• More than 250 individuals fined for violating health protocols.

The regions with the highest number of infections were Riyadh with 281 cases and Makkah with 250. Twelve new COVID-19 related deaths were reported, raising the death toll to 7,174.
Saudi Arabia has administered more than 11.7 million COVID-19 vaccines so far at a rate of 33.5 doses per hundred. Of the Kingdom’s 34.8 million people, 33.6 percent have now been vaccinated with at least one jab.
On Monday, the Ministry of Islamic Affairs closed nine mosques temporarily in six regions, after cases of COVID-19 were detected among worshipers.
The ministry stated that the total number of mosques that had been closed now amounted to 1,210, with 1,188 subsequently reopened after the completion of disinfection.


GCC national ID not valid for travel

GCC national ID not valid for travel
Travelers must verify the conditions of the destination country and ensure they are met. (SPA)
Updated 18 May 2021

GCC national ID not valid for travel

GCC national ID not valid for travel
  • King Fahd Causeway Passports raises operational capacity

RIYADH: Using a national ID as a document for traveling to Gulf Cooperation Council (GCC) countries remains suspended, a spokesman for the Eastern Province Passports said.

Citizens wishing to travel must verify the conditions of the destination country and ensure they are met, Mualla Al-Otaibi added.
In February last year, the Saudi Ministry of Foreign Affairs decided to suspend GCC citizens’ use of national identity cards for travel to and from the Kingdom, coinciding with the onset of precautionary measures to combat COVID-19.
Al-Otaibi said the border points of the Eastern Region Passports had resumed work after the lifting of travel suspensions through all air, land and sea ports on May 17.
“Preventive maintenance work was carried out for all border backup devices and systems,” said Al-Otaibi.
A further 10 lanes have been installed in the departure area, bringing the total number of lanes to 27, with 36 lanes in the arrival area.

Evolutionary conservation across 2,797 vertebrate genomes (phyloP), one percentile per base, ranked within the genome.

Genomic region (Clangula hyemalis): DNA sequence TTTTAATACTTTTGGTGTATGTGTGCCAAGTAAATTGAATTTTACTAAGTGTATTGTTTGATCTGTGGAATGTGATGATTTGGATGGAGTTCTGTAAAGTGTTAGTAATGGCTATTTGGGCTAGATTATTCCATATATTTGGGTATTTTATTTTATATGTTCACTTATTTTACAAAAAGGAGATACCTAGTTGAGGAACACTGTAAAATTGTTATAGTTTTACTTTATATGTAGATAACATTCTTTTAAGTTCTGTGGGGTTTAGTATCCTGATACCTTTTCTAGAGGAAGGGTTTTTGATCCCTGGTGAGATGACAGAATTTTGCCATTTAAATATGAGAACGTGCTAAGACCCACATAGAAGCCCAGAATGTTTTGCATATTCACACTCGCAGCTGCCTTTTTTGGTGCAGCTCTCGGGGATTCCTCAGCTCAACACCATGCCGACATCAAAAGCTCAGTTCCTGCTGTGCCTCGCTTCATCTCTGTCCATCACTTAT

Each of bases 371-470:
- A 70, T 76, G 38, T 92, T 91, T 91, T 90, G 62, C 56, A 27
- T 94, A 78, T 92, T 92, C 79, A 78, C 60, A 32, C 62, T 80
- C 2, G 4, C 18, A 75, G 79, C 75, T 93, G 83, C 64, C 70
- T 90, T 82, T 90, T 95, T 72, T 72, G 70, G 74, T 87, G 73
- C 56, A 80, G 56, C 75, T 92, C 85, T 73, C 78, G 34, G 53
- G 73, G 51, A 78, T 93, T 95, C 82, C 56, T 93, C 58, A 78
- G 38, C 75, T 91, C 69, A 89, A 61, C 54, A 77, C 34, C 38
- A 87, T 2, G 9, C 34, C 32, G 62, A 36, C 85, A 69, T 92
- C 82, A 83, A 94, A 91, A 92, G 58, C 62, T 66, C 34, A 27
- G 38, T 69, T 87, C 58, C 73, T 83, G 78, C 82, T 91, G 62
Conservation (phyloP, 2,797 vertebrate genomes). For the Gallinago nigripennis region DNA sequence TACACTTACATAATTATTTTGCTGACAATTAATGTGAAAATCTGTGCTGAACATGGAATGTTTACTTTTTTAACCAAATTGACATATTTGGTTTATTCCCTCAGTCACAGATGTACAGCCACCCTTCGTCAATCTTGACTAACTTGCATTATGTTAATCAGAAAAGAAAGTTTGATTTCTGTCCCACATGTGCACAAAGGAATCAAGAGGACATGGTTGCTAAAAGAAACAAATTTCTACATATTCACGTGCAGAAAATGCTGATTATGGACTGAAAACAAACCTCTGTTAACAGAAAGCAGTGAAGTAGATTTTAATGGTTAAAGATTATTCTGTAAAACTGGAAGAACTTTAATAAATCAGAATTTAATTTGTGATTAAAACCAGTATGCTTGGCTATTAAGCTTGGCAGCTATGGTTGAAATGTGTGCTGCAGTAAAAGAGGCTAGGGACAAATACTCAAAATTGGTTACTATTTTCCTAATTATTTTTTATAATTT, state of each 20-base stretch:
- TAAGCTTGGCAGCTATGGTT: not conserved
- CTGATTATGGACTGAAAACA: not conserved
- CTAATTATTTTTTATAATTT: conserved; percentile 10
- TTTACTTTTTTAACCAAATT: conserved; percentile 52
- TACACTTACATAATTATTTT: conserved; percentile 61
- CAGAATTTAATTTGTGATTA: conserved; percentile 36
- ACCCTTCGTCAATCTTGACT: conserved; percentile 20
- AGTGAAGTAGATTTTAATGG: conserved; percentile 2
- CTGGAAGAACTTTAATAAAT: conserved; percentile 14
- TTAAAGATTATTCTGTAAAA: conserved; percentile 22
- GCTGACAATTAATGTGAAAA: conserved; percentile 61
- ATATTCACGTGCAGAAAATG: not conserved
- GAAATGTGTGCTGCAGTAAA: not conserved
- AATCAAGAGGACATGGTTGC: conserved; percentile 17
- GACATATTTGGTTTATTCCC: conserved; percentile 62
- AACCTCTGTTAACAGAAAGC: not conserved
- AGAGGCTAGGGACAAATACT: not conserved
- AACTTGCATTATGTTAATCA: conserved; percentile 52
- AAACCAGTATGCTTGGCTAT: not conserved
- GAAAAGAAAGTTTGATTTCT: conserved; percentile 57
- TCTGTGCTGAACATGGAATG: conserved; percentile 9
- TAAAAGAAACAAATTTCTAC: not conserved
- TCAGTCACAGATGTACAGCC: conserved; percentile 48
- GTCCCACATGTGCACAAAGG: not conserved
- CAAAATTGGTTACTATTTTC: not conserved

King Fahd Causeway Passports increased its operational capacity by 30 percent to facilitate passenger travel.
The spokesman said that meetings and workshops were held with port authorities to ensure speedy and smooth travel, while applying all precautions.

Dhaifallah Al-Otaibi

The movement of passengers leaving for Bahrain had decreased sharply since Monday morning, he said. The director general of Saudi Customs at the King Fahd Causeway, Dhaifallah Al-Otaibi, told Arab News they were ready to receive arrivals and departures through the causeway, and to provide customs services to travelers of all categories.
Customs at the causeway linking Saudi Arabia and Bahrain strived to enhance customs procedures, he added.

We are ready to receive arrivals and departures through the causeway.

Dhaifallah Al-Otaibi, DG Saudi Customs

He confirmed the continued cooperation and coordination between all parties operating at the border crossing, and that port authorities were all working as one business system to provide the best services.
“Customs (the land link between Saudi Arabia and Bahrain) continues to take precautionary measures, (which are) more intense with the start of travel between the two countries to ensure the maximum levels of safety recommended to protect travelers and arrivals, in addition to protecting the employees of the port,” he added.
Customs at the King Fahd Causeway continued working on freight traffic since the suspension of personal travel between the two countries last year, he said.
Causeway customs statistics said that procedures for about 272,000 trucks entering and leaving the Kingdom had been completed between March 2020 until the end of April 2021, while about 325,000 vehicles had crossed the causeway in both directions since the beginning of this year.